On March 6, a storm rolled through and produced 80 MPH straight line winds that caused severe damage to hangars and aircraft at the Executive Airport. Untangling the twisted mess is ongoing, and requires a cautious approach to avoid additional damage or personal injuries. Photo courtesy of Larry Peet

Rick Poppitz
Special to The Gardner News
On March 6, area storms produced 80 mph straight line winds that caused serious damage to hangars at the Executive Airport. The airport was shut down that night for about 12 hours while runways were cleared of debris.
Aaron Otto, executive director, updated the airport commission on the extent of the damage and repair efforts during the JCAC’s March 22 meeting.
Hangars on the west side took the brunt of the wind and suffered the greatest damage. Sheet metal was blown off, airplanes were tossed around, flipped over and entangled in building debris.
For the most part, debris stayed on airport grounds, but a few pieces did end up in nearby residential neighborhoods. A fence and tree line on the east side caught most of the debris.
“The thing that’s kept me going in this, is the fact that Executive Airport, by 2020, is going to be a new airport. It’s going to have a new runway, a new taxiway, four or five new T-hangars, repairs on a lot of others, and a new sewer system. We’re talking $10 or $15 million dollars in investments,” said Otto.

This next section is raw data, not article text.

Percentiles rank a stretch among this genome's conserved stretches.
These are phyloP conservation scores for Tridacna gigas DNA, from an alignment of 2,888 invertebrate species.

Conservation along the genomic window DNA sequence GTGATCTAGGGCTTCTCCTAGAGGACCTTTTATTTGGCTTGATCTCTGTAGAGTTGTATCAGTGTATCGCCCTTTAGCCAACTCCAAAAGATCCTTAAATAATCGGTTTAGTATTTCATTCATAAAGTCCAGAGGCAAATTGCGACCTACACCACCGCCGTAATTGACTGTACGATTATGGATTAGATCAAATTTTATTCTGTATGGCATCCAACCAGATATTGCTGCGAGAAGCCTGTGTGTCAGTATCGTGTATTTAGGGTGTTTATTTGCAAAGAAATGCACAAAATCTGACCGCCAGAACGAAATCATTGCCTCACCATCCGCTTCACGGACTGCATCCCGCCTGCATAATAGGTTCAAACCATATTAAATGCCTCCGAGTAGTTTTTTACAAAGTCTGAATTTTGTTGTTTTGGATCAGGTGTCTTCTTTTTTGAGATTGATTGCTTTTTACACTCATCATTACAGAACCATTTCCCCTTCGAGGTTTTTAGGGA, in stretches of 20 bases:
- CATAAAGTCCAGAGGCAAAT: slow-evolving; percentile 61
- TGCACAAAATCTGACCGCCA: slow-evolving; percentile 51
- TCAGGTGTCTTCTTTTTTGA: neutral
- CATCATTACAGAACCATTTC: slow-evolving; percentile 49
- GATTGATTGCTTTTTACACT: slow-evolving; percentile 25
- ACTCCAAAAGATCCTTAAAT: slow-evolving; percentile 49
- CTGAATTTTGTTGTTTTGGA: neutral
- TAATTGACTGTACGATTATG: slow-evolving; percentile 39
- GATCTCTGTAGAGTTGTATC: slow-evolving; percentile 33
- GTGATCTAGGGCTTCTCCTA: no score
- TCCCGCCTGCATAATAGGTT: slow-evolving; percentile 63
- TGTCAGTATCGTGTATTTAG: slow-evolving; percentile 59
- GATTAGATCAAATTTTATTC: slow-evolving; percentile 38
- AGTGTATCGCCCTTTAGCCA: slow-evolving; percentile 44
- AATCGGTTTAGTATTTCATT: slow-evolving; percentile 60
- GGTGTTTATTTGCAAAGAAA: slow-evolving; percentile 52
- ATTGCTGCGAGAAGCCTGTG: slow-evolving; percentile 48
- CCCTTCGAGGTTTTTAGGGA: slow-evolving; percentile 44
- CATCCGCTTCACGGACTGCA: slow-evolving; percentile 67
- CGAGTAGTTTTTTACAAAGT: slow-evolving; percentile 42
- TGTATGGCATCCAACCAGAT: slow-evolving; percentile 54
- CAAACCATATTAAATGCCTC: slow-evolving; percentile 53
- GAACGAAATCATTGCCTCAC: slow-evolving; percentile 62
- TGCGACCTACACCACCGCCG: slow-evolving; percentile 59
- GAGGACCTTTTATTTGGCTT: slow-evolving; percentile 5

On any given day there may be numerous people in the hangars; Otto said, however, no one was there this night when the storm rolled through and no injuries occurred. The fire department staff was in the area and was the first to report the damage.
Damage occurred to buildings, as well as the aircraft and other items stored inside.
All the hangars were inspected for structural integrity following the storm. Some were sound enough to allow aircraft owners and/or insurance agents to enter and take photos of damaged property, and some were not.
Larry Peet, deputy director, shared numerous photos showing the severity of the damage. The difficulty of extracting aircraft from debris varies from plane to plane. Some extractions require a very cautious approach, as there is potential to cause further damage or injury to persons.
Multiple county departments have assisted in the ongoing repair efforts. Airport staff was thanked for putting in extra hours dealing with the storm damage.
The storm damage was unexpected and added challenges, but previously planned improvements, keep him optimistic about the airport’s future, Otto said.